Honda plans to set itself apart from its rivals by making its first electric car “fun to drive” according to its president Takanobu Ito.
Honda is displaying an advanced version of its Jazz-based EV Concept at the Frankfurt motor show, ahead of it going on sale in Japan and the US next year.
“Our long history with electromotive technologies has enabled us to understand customer requirements,” said Ito. “In Honda’s view an electric vehicle must offer great utility and be fun to drive.”
The production car will have a top speed of 90mph, a 100-mile range and a three-mode driving system, derived from the Honda CR-Z sports hybrid’s system. This means the driver will be able to select between economy, normal and sports modes to maximise efficiency or acceleration. Sport mode is said by Honda to give the car the equivalent performance of a Jazz fitted with a two-litre petrol engine.
Honda has also confirmed the five-seat EV will be powered by lithium ion batteries and a coaxial electric motor when it goes on sale. A full charge from a 240-volt outlet will take six hours, says Honda.
Although the car is heavily based on a modified Jazz, officials have declined to say whether the production electric car will retain the same styling. “It hints strongly at the direction and styling of the upcoming battery-electric vehicle,” said a spokesman.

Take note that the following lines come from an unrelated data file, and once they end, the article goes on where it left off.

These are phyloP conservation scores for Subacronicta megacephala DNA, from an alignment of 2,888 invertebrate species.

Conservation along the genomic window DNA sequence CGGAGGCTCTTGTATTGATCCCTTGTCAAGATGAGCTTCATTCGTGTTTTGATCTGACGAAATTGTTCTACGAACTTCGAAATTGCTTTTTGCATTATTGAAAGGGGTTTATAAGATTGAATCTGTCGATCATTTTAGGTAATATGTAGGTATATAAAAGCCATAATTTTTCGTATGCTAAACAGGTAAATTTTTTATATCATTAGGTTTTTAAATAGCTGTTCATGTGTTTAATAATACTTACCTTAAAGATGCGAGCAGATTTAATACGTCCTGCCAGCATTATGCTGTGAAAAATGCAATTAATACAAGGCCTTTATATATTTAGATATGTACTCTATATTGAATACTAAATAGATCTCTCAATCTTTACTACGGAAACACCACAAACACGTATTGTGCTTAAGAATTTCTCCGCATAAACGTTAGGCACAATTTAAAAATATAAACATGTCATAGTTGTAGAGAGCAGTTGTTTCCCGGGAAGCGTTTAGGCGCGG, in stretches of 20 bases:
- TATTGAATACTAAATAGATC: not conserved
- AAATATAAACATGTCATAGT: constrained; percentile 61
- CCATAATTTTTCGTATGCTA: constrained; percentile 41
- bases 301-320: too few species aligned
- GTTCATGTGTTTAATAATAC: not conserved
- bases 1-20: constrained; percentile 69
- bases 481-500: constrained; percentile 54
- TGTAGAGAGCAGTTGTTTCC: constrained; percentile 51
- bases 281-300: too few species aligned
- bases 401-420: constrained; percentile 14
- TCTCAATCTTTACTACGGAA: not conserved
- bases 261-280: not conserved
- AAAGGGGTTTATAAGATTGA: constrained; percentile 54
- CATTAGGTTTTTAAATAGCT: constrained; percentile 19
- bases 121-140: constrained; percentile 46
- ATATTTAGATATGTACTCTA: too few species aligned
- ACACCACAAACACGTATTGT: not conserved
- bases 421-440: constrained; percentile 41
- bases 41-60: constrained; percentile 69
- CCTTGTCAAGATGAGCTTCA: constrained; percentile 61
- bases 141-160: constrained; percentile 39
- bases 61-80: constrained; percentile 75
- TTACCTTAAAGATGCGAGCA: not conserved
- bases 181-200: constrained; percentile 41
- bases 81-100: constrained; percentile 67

Honda Plug-in HybridHonda has also confirmed it will begin trialling a two-motor plug-in hybrid system in America next year.
Integrated into a mid-size saloon platform, the system combines and electric motor and petrol engine and can run in three programmes: fully electric, petrol-electric or full petrol.
In full electric mode the vehicle uses a 6kWh lithium-ion battery and 120kW motor to propel the car. It has a range of up to 15 miles, an electric top speed of 62mph and can be recharged in 1.5 hours.
The 2.0-litre four-cylinder petrol engine is paired to a CVT transmission and can run with electric assistance. An on-board generator keeps the battery topped up.
In addition, the engine can take over at high cruising speeds, when it is most efficient to do so, driving the front wheels directly.